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In What World Is Donald Trump Anything Like It’s A Wonderful Life’s George Bailey?

Jimmy Stewart as George Bailey in It's A Wonderful Life

Every Christmas, George Bailey reminds me that I’m important to someone in this world. The messaging behind It’s A Wonderful Life is one of hope. Jimmy Stuart’s character George Bailey feels as if this world would be better if he’d never been born, and Clarence the angel shows him that that isn’t the case. George’s brother would have drowned, his wife Mary would have never found love, and everyone he helped stay away from the evil banker, Mr. Potter, fell victim to his capitalist ways. So in the grand scheme of our world, if we’re making comparisons to It’s a Wonderful Life, Donald Trump is most definitely Mr. Potter.

“Self-employed entrepreneur” Natalie Harp, who spoke Monday night at the Republican National Convention, compared Trump to George Bailey because she credits the Trump-backed “Right to Try” law, which is meant to help patients gain access to drugs the FDA has not yet approved for any use, with helping provide her with a cancer treatment she couldn’t have received otherwise. (Like most situations lionizing Trump, experts say that this was not actually the case, and that the drug Harp received was already approved. Harp’s treatment appears to have been a case of “off-label” use.)

The Washington Post further notes that “It is also striking that two months before Trump even signed the law, Harp had already spoken online about receiving her new treatment.” And of course, the law itself appears to be mostly smoke and mirrors.

“The problem is it’s a classic case of Trump demagoguery. It sounds good — cutting red tape and saving lives — but at the root of it there’s nothing there,” said Peter Lurie, former top official of the Food and Drug Administration, now president of the Center for Science in the Public Interest. “The FDA already had a process that approved more than 90 percent of people who wanted access to these drugs and treatments.”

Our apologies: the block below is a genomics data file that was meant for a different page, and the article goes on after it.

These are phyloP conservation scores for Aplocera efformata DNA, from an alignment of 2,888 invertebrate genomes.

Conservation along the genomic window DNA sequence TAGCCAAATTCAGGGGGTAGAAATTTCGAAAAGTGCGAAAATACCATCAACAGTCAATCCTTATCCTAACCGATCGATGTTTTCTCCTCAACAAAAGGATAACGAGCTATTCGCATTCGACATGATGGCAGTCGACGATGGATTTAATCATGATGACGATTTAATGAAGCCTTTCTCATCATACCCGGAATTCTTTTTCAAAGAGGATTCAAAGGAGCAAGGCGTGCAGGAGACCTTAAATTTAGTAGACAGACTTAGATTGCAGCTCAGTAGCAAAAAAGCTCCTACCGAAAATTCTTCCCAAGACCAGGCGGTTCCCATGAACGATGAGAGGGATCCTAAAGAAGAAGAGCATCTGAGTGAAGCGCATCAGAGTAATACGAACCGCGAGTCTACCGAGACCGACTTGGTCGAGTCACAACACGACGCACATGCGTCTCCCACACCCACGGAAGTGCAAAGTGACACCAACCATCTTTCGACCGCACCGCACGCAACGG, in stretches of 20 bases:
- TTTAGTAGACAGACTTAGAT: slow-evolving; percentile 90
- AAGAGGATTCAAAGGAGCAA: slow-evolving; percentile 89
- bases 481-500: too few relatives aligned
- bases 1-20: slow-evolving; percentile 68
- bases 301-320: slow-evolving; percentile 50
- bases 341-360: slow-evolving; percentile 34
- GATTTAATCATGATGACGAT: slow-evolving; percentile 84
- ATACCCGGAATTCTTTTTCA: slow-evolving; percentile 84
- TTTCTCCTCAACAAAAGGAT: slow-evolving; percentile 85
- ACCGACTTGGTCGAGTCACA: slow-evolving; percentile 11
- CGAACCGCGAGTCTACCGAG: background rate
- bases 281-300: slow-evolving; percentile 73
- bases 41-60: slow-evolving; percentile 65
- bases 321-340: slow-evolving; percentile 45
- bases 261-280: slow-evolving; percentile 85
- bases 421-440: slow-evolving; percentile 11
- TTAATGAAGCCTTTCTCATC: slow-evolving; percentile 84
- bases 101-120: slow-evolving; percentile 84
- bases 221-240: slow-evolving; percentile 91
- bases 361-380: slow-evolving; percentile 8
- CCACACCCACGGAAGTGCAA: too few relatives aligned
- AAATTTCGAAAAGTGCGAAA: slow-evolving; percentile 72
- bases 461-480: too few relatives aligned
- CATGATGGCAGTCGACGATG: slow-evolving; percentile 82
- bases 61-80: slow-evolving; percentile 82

But Harp had a narrative to push at the RNC, and push it she did. “In the classic Jimmy Stewart film It’s A Wonderful Life, George Bailey is given a great gift – the chance to see what the world would be like without him. Tonight Mr. President, we’d like to give you that same gift, because without you we’d all be living in Pottersville, sold out to a crooked Mr. – or I should say Mrs. – Potter with no hope of escape except death itself.”

Now here’s the problem: Literally over my dead body would I let anyone sully the name of George Bailey (and by extension Jimmy Stewart) with this half-assed comparison. That movie shows the brilliant work that George Bailey did for Bedford Falls and how he took on the evil businessman who only cared about money. It’s the anti-Donald Trump story.

Harp’s tale resulted in Jimmy Stewart’s daughter Kelly Stewart Harcourt sending a response to The New York Times coming out in defense of George Bailey. Kelly Stewart Harcourt simply explained the message of It’s A Wonderful Life—and I’m kind of obsessed with how scathing her response is, to not just Natalie Harp but the entire Trump campaign as a whole.

In her speech at the G.O.P. convention Monday night, Natalie Harp, a cancer survivor, made reference to the film “It’s a Wonderful Life,” comparing Donald Trump to George Bailey, the main character in the film, played by my father, Jimmy Stewart.

Given that this beloved American classic is about decency, compassion, sacrifice and a fight against corruption, our family considers Ms. Harp’s analogy to be the height of hypocrisy and dishonesty.

I love George Bailey with my whole heart. If a man wanted to throw a lasso around the moon for me, I’d fall head over heels and a lot of that is due to Jimmy Stewart. Every Christmas for as long as I can remember, I watched as George Bailey saw what a world without him would look like and how an evil businessman would ruin his family and the town he loved, and every Christmas I was reminded that the world is better with decent, compassionate people.

These false comparisons of Donald Trump to George Bailey are not to be taken lying down, and I think this goes to show just how Trump supporters view themselves and Donald Trump: through a lens filled with lies and deception. Anyway, Trump is a failing Mr. Potter and that’s that.

(via Deadline, image: RKO Radio Pictures)

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Rachel Leishman (She/Her) is an Assistant Editor at the Mary Sue. A writer her whole life but professionally starting back in 2016 who loves all things movies, TV, and classic rock. Resident Spider-Man expert, official Leslie Knope, actually Yelena Belova. Wanda Maximoff has never done anything wrong in her life. Star Wars makes her very happy. New York writer with a passion for all things nerdy. Yes, she has a Pedro Pascal podcast. And also a Harrison Ford one.